JSTL String test oddity

I’ve come across this multiple times, and for some reason this always catches me out. You’d think being that EL has ‘eq’ and ‘ne’ operators that work with Strings that this should work:

<c:if test="${hello.name ne ''}">
    Hello <c:out value="${hello.name}"/>

This seems to make sense that it would do what you think it should do, but no, it always returns true. The code you’re looking for is using EL operator ’empty’:

<c:if test="${!empty hello.name}">
    Hello <c:out value="${hello.name}"/>

Git notes

Typical add/commit/push workflow:

#add local change ready to commit
git add .

#git commit changes to repo
git commit -m "commit message"

#push to remote repo
git push [optional remote repo name here, eg origin, etc]

Find changes committed locally compared with remote repo, i.e. to find what you’ve committed locally but not yet pushed:

git diff --stat [remote repo name]

List associated remote repos and their locations:

git remote -v

Add a new remote repo to an existing local app/repo:

git remote add remotename remote_git_repo_url

Adding the WordPress Multisite feature to an existing site

I’ve had this site as my main blog site for a number of years now, but I also keep another site for past projects that I’ve worked on. It’s been a static HTML site for a number of years and gone through a number of revisions, but I wanted to move it to WordPress to make it easier to edit changes directly on the site instead of the normal editing HTML and FTP’ing to the site workflow.

Since this site is already using WordPress, I thought I’d take a look at the Multisite feature to avoid having multiple installs on my Apache server. Turns out starting this late into the evening was probably not the best idea, but after a few hours I finally got it all fixed up. Here’s some key resources:

Key things that I learnt:

  • If you have an existing site, saw www.example.com and you follow all the steps in the above articles, using the subdomain approach you’ll end up with your existing domain as example.com and other sites as subdomain1.example.com, subdomain2.example.com etc. Not wanting to break existing links to my existing site at www.example.com, you could either put in place Apache rewriting, or the ¬†approach I took was to copy my previous posts across to a new subdomain mapped as the original URL, www.example.com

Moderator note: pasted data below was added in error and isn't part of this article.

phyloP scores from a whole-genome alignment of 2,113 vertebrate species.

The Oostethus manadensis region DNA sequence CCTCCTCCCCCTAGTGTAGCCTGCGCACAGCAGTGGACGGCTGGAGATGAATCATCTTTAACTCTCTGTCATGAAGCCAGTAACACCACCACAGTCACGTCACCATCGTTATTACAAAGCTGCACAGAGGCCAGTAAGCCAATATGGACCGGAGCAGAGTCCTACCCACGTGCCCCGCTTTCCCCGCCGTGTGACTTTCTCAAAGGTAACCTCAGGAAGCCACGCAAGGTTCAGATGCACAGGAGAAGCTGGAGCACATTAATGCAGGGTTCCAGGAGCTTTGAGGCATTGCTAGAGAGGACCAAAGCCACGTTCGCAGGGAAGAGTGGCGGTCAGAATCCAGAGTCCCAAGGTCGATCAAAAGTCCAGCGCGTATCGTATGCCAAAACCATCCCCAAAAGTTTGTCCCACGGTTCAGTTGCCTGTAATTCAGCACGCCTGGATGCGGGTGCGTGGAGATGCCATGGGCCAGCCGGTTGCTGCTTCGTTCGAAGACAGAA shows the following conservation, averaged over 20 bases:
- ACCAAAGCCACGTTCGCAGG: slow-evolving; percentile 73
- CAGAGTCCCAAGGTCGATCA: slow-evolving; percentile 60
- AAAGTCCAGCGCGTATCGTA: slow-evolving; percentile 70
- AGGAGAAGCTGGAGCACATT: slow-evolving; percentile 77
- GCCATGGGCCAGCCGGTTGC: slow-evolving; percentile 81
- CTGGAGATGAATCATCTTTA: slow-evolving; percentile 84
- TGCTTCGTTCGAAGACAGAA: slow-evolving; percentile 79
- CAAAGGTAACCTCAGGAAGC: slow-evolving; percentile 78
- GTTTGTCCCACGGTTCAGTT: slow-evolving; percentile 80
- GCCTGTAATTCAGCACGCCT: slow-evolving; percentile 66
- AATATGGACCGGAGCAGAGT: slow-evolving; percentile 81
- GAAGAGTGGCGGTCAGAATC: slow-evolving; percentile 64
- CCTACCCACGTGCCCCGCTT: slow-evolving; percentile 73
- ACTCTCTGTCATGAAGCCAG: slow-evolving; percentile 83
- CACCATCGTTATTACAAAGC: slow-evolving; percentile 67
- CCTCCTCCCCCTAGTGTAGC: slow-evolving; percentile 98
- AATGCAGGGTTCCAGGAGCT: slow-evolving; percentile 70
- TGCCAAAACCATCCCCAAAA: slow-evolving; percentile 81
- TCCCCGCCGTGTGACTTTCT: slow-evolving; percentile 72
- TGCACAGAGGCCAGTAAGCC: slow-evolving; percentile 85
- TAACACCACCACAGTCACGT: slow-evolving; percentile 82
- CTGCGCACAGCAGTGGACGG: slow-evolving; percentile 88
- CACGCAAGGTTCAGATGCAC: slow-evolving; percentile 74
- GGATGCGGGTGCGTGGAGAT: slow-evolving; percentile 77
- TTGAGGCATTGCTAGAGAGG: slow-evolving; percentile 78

• To set up the above:
    • export the existing posts using Tools/Export
    • Create a new site and map it to www.example.com
    • Import your exported data into the new site
    • You can now delete the original posts in the original site that’s now mapped to exmaple.com. If it makes sense, create new content for this top site.

Red Hat release OpenShift PaaS as opensource, and ability to run your own PaaS with OpenShift Origin

Yesterday Red Hat announced at the Open Cloud Conference in Sunnyvale, CA, the release of OpenShift as open source, and the ability to take OpenShift and use it to run your own PaaS.

What does this mean? Firstly, you can take the source for OpenShift and view or modify it (under the Apache 2 license) as you please. Secondly, if you have a need to run your systems using a private cloud model locally or hosted using your own hosting provider, you can take OpenShift and deploy it where ever you need, and still take advantage of the ability to dynamically provision/deploy apps and services using the OpenShift toolset.

This is very similar to the approach VMWare have taken with Micro Cloud Foundry, which is also open source, and also available so you can run the PaaS yourself.